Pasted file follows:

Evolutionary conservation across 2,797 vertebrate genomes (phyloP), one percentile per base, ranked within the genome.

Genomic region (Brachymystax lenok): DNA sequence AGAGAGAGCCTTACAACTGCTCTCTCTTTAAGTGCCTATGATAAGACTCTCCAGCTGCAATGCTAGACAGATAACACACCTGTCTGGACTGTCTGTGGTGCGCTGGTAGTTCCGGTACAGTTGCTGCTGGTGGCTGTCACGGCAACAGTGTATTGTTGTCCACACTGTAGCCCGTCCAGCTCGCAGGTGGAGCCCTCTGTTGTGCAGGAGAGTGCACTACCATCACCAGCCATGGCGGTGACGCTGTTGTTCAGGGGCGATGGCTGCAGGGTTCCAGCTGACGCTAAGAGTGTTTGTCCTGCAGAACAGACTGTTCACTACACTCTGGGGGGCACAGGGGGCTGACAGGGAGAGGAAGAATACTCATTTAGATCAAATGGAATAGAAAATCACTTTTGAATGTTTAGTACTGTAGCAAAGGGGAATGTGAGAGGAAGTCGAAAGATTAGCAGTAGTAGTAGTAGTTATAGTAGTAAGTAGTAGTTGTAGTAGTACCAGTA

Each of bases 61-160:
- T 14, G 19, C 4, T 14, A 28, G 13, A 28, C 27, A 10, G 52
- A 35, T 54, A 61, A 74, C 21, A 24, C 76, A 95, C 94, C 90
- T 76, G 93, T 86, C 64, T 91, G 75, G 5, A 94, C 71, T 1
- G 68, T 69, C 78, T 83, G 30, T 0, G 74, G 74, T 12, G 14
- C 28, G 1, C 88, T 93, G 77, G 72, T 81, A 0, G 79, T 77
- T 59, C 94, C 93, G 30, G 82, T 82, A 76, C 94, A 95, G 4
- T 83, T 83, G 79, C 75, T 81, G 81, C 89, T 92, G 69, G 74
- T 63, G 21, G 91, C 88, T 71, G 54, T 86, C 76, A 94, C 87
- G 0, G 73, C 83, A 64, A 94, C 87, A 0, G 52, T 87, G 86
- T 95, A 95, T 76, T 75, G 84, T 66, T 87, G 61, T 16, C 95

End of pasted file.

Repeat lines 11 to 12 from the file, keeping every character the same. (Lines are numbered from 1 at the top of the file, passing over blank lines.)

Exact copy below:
- T 63, G 21, G 91, C 88, T 71, G 54, T 86, C 76, A 94, C 87
- G 0, G 73, C 83, A 64, A 94, C 87, A 0, G 52, T 87, G 86